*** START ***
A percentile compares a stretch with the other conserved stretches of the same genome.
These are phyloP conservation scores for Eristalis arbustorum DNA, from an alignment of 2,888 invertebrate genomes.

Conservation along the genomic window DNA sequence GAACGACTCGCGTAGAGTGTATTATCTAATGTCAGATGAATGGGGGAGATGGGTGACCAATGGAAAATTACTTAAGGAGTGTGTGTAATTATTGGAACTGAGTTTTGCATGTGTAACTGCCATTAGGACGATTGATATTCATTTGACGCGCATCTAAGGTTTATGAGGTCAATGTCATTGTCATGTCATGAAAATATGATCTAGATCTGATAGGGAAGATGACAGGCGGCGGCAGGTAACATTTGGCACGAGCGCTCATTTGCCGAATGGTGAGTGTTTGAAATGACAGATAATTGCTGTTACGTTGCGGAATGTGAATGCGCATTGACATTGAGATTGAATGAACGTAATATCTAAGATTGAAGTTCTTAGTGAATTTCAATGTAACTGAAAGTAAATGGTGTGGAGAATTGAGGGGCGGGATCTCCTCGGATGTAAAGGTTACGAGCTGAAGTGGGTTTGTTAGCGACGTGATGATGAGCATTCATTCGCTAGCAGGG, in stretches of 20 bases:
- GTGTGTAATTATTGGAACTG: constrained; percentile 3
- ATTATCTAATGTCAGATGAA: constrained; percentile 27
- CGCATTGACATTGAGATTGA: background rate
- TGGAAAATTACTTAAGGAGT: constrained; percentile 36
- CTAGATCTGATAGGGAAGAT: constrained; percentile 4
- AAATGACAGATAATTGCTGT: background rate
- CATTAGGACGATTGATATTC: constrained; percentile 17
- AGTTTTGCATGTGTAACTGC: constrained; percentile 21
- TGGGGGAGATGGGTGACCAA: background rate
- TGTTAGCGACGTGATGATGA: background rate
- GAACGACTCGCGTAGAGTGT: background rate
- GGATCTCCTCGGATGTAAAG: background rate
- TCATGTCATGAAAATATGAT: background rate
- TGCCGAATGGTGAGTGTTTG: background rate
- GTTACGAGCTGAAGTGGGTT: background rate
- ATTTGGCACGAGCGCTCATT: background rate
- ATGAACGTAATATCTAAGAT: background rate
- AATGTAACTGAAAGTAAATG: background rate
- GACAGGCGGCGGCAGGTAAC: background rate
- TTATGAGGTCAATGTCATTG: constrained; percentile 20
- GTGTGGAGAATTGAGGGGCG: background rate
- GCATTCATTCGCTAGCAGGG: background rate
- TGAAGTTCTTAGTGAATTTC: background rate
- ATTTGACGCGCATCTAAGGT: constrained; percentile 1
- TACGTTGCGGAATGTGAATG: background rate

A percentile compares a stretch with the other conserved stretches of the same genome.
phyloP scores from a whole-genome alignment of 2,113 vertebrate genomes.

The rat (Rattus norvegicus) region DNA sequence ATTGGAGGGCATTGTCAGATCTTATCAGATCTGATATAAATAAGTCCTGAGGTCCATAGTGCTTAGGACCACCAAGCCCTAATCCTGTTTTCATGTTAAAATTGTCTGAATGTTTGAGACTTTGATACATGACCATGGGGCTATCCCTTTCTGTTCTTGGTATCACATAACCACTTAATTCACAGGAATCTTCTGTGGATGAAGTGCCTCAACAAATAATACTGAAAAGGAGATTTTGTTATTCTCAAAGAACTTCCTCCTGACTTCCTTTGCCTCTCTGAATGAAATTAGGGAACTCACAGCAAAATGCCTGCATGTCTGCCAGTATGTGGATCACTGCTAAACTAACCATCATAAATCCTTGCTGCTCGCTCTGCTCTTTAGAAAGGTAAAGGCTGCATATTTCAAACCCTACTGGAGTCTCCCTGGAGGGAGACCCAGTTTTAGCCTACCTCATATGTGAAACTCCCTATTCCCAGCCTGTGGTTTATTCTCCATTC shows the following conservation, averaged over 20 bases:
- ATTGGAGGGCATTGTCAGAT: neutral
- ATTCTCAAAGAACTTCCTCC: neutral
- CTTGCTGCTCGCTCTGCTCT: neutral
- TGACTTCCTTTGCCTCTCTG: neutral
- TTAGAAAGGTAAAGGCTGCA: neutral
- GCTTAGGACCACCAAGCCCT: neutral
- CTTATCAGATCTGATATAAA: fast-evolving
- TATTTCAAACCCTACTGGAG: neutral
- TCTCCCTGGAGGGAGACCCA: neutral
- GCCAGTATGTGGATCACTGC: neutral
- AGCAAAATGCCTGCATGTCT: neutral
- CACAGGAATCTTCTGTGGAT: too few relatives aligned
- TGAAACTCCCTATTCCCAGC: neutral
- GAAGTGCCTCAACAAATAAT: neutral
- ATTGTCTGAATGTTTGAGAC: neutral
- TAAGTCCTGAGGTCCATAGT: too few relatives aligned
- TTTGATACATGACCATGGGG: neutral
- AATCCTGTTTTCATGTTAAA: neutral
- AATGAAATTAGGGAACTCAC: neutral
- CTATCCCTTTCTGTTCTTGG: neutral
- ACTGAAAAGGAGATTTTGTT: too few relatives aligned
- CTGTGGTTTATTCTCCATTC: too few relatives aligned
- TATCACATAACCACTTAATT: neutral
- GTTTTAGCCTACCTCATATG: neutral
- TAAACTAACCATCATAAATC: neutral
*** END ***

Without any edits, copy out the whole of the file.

A percentile compares a stretch with the other conserved stretches of the same genome.
These are phyloP conservation scores for Eristalis arbustorum DNA, from an alignment of 2,888 invertebrate genomes.

Conservation along the genomic window DNA sequence GAACGACTCGCGTAGAGTGTATTATCTAATGTCAGATGAATGGGGGAGATGGGTGACCAATGGAAAATTACTTAAGGAGTGTGTGTAATTATTGGAACTGAGTTTTGCATGTGTAACTGCCATTAGGACGATTGATATTCATTTGACGCGCATCTAAGGTTTATGAGGTCAATGTCATTGTCATGTCATGAAAATATGATCTAGATCTGATAGGGAAGATGACAGGCGGCGGCAGGTAACATTTGGCACGAGCGCTCATTTGCCGAATGGTGAGTGTTTGAAATGACAGATAATTGCTGTTACGTTGCGGAATGTGAATGCGCATTGACATTGAGATTGAATGAACGTAATATCTAAGATTGAAGTTCTTAGTGAATTTCAATGTAACTGAAAGTAAATGGTGTGGAGAATTGAGGGGCGGGATCTCCTCGGATGTAAAGGTTACGAGCTGAAGTGGGTTTGTTAGCGACGTGATGATGAGCATTCATTCGCTAGCAGGG, in stretches of 20 bases:
- GTGTGTAATTATTGGAACTG: constrained; percentile 3
- ATTATCTAATGTCAGATGAA: constrained; percentile 27
- CGCATTGACATTGAGATTGA: background rate
- TGGAAAATTACTTAAGGAGT: constrained; percentile 36
- CTAGATCTGATAGGGAAGAT: constrained; percentile 4
- AAATGACAGATAATTGCTGT: background rate
- CATTAGGACGATTGATATTC: constrained; percentile 17
- AGTTTTGCATGTGTAACTGC: constrained; percentile 21
- TGGGGGAGATGGGTGACCAA: background rate
- TGTTAGCGACGTGATGATGA: background rate
- GAACGACTCGCGTAGAGTGT: background rate
- GGATCTCCTCGGATGTAAAG: background rate
- TCATGTCATGAAAATATGAT: background rate
- TGCCGAATGGTGAGTGTTTG: background rate
- GTTACGAGCTGAAGTGGGTT: background rate
- ATTTGGCACGAGCGCTCATT: background rate
- ATGAACGTAATATCTAAGAT: background rate
- AATGTAACTGAAAGTAAATG: background rate
- GACAGGCGGCGGCAGGTAAC: background rate
- TTATGAGGTCAATGTCATTG: constrained; percentile 20
- GTGTGGAGAATTGAGGGGCG: background rate
- GCATTCATTCGCTAGCAGGG: background rate
- TGAAGTTCTTAGTGAATTTC: background rate
- ATTTGACGCGCATCTAAGGT: constrained; percentile 1
- TACGTTGCGGAATGTGAATG: background rate

A percentile compares a stretch with the other conserved stretches of the same genome.
phyloP scores from a whole-genome alignment of 2,113 vertebrate genomes.

The rat (Rattus norvegicus) region DNA sequence ATTGGAGGGCATTGTCAGATCTTATCAGATCTGATATAAATAAGTCCTGAGGTCCATAGTGCTTAGGACCACCAAGCCCTAATCCTGTTTTCATGTTAAAATTGTCTGAATGTTTGAGACTTTGATACATGACCATGGGGCTATCCCTTTCTGTTCTTGGTATCACATAACCACTTAATTCACAGGAATCTTCTGTGGATGAAGTGCCTCAACAAATAATACTGAAAAGGAGATTTTGTTATTCTCAAAGAACTTCCTCCTGACTTCCTTTGCCTCTCTGAATGAAATTAGGGAACTCACAGCAAAATGCCTGCATGTCTGCCAGTATGTGGATCACTGCTAAACTAACCATCATAAATCCTTGCTGCTCGCTCTGCTCTTTAGAAAGGTAAAGGCTGCATATTTCAAACCCTACTGGAGTCTCCCTGGAGGGAGACCCAGTTTTAGCCTACCTCATATGTGAAACTCCCTATTCCCAGCCTGTGGTTTATTCTCCATTC shows the following conservation, averaged over 20 bases:
- ATTGGAGGGCATTGTCAGAT: neutral
- ATTCTCAAAGAACTTCCTCC: neutral
- CTTGCTGCTCGCTCTGCTCT: neutral
- TGACTTCCTTTGCCTCTCTG: neutral
- TTAGAAAGGTAAAGGCTGCA: neutral
- GCTTAGGACCACCAAGCCCT: neutral
- CTTATCAGATCTGATATAAA: fast-evolving
- TATTTCAAACCCTACTGGAG: neutral
- TCTCCCTGGAGGGAGACCCA: neutral
- GCCAGTATGTGGATCACTGC: neutral
- AGCAAAATGCCTGCATGTCT: neutral
- CACAGGAATCTTCTGTGGAT: too few relatives aligned
- TGAAACTCCCTATTCCCAGC: neutral
- GAAGTGCCTCAACAAATAAT: neutral
- ATTGTCTGAATGTTTGAGAC: neutral
- TAAGTCCTGAGGTCCATAGT: too few relatives aligned
- TTTGATACATGACCATGGGG: neutral
- AATCCTGTTTTCATGTTAAA: neutral
- AATGAAATTAGGGAACTCAC: neutral
- CTATCCCTTTCTGTTCTTGG: neutral
- ACTGAAAAGGAGATTTTGTT: too few relatives aligned
- CTGTGGTTTATTCTCCATTC: too few relatives aligned
- TATCACATAACCACTTAATT: neutral
- GTTTTAGCCTACCTCATATG: neutral
- TAAACTAACCATCATAAATC: neutral